Get Wild Fish Club
Form a Get Wild Fish Club with family and friends to place a minimum combined order of 100 pounds and save over 15% on your salmon share. PLUS, you as the host, will receive free seafood as a thank you for your efforts in growing our seafood community!
What Is A Get Wild Fish Club?
A Get Wild Fish Club is a group of seafood enthusiast who love premium, wild-caught salmon and want to support the Community Supported Fishery (CSF) movement. Gather with friends, family, neighbors and co-workers to form a club and create the buying power to receive the best wild Alaska salmon at our best price!
"I have been organizing a buying club for Clint and Allison for years and love it every time. I mention their names because more than just supporting a local business, i love supporting them! They are truly wonderful people who have created a direct to consumer, efficient way to get sustainably caught salmon (literally by Clint and his crew in Alaska!) to people. My community has benefitted from the buying club through great discounts on super healthy protein, and fun relationship building!" - Eecole Copen
By Hosting A Get Wild Fish Club You:
- Gain access to our very best price discount that saves over 15%.
- Receive free seafood as a thank you for growing our salmon community.
- Support small-scale fishermen and know exactly where your seafood comes from.
- Contribute to the sustainability and long-term health of our marine ecosystems.
- Promote a healthy lifestyle; sustainably harvested, wild-caught seafood is some of the very best food on the planet.
How Does It Work
Put together a group of friends, family, neighbors and co-workers and pre-order a minimum combined order of 100 lbs. The total order will receive over 15% off our regular price.
We coordinate with you to organize a pick up date in late September/early October.
You, as host, receive $1.00 per lb. on the total order, up to $250 in free seafood (pretty cool, aye?)
Club Member Shout Outs
Frequently Asked Questions
Kenai-Red Fish Company produces a variety of wild seafood, but our primary focus is Alaskan salmon. There is an impressive list of all the health benefits of eating wild Alaskan salmon. Simply put, it’s about the healthiest thing you can eat.
Besides the great taste, Wild Alaska Salmon is:
- Free from artificial coloring, growth hormones, and other unnatural chemicals
- High in Omega-3 oils which have been shown to lower cholesterol and decrease the risk of heart disease as well as lowering triglycerides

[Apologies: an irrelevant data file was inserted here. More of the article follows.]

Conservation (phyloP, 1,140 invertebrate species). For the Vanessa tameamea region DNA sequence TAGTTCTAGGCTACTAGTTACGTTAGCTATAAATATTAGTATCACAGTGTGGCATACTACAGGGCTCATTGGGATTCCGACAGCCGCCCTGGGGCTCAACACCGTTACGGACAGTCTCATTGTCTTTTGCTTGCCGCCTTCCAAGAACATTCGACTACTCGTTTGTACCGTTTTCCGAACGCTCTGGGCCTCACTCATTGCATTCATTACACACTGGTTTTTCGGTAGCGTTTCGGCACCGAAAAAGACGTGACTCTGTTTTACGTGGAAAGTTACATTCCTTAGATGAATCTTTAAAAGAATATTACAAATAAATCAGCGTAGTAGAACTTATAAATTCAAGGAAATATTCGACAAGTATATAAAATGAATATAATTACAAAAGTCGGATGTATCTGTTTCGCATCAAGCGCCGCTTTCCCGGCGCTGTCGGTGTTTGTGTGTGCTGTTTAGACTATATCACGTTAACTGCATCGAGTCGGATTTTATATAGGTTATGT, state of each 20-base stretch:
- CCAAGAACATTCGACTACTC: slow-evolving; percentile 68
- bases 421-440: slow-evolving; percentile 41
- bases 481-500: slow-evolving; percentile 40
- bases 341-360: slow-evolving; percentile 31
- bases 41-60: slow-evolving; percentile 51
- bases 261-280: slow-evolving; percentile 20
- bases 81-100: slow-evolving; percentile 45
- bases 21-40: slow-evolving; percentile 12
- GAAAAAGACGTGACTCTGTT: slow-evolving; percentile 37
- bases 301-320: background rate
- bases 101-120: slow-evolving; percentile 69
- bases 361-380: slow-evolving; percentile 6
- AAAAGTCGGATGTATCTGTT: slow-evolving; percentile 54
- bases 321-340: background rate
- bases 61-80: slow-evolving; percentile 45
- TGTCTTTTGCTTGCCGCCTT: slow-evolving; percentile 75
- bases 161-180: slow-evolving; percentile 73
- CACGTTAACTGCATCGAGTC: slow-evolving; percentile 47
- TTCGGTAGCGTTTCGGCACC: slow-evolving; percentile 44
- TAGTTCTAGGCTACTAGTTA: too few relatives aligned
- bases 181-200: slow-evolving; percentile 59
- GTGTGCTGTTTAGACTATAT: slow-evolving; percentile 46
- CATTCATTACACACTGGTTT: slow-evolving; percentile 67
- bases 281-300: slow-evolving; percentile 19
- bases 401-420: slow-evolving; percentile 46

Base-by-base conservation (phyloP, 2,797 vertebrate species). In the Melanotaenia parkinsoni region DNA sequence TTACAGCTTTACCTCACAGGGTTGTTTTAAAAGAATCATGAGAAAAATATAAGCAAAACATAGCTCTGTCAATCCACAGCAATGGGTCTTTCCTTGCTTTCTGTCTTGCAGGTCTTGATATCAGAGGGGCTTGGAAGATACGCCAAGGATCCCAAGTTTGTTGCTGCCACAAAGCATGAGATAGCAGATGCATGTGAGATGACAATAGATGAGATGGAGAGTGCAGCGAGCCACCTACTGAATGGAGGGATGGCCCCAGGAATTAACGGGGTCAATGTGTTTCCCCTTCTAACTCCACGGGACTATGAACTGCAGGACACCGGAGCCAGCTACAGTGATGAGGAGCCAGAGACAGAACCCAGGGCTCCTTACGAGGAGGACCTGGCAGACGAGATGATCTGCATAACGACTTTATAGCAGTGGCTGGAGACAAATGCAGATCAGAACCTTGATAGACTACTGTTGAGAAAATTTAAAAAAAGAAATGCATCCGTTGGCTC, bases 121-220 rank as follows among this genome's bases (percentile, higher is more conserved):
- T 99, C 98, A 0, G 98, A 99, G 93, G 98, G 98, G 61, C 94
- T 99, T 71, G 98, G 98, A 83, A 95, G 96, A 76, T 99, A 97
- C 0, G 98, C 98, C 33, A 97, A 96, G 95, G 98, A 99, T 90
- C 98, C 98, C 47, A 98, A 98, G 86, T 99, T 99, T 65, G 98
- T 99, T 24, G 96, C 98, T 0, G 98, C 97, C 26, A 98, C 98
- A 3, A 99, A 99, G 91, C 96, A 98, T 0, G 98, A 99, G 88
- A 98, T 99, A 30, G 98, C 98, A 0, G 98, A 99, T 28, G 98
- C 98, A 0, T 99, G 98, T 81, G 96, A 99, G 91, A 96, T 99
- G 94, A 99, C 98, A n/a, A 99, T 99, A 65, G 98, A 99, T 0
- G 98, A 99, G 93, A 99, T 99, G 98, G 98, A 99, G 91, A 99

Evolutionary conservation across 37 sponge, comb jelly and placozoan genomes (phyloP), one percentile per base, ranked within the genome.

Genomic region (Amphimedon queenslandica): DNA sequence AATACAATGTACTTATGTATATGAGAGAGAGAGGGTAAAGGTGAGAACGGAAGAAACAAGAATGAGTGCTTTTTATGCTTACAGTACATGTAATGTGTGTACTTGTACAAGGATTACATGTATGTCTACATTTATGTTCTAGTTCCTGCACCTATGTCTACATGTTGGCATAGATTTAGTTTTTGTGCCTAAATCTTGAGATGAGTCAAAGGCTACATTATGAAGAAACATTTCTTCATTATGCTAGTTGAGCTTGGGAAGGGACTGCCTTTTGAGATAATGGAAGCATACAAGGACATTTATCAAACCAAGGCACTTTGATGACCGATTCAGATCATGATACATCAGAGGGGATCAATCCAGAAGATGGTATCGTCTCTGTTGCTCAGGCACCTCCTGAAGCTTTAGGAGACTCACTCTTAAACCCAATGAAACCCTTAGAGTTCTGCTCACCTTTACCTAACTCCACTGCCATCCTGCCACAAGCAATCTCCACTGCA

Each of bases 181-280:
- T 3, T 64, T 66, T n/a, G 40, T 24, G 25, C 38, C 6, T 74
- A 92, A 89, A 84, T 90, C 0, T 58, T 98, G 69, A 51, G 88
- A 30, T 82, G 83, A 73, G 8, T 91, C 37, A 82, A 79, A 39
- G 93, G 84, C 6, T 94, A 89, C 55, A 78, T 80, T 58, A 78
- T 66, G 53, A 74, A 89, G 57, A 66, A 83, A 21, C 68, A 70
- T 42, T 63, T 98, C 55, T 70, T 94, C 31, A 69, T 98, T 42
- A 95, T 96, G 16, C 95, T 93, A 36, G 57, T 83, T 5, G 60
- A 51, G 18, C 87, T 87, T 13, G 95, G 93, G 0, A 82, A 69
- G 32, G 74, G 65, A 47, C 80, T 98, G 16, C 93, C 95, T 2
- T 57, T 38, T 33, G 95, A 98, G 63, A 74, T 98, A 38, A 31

- Naturally abundant in many essential nutrients and vitamins including Vitamins A, C, D and E, niacin and Vitamin B-12
- An excellent source of protein
- Low in saturated fats and low in calories
Our wild Alaska salmon spend their lives swimming upstream and eating in icy cold water, creating beautiful, red fish, high in heart healthy Omega-3 and low in Omega-6 oils, whereas farm-raised salmon are kept in pens, fed grain and are unable to swim, which produces fish high in unhealthy fats. They are also fed antibiotics to reduce disease and are dyed to look like fish living naturally in the wild.
So what does it mean to fish in a sustainable manner? Well, Webster's has a pretty good definition of Sustainability to get us started:
Sustainability: “adjective \sə-ˈstā-nə-bəl\ : of, relating to, or being a method of harvesting or using a resource so that the resource is not depleted or permanently damaged.”
The Marine Stewardship Council has developed standards that are required to be met in order for a fishery to be designated "Sustainable." Click here to read what the Marine Stewardship Council requires of fisheries such as ours in the Cook Inlet.
Cook Inlet maintains and provides reliable data on the age and gender patterns of fish populations to prevent over-harvesting young fish, and other factors that affect the health of the stock, such as illegal fishing.
The fishery also has to prove that measures are in place to limit the catch of living creatures caught unintentionally, including other fish species and marine animals such as turtles and dolphins.
Cook Inlet signed a Code of Conduct, shares GPS data, and may undertake research to ensure our fishery is well managed. We will, for example change fishing gear or respect closed zones, when required.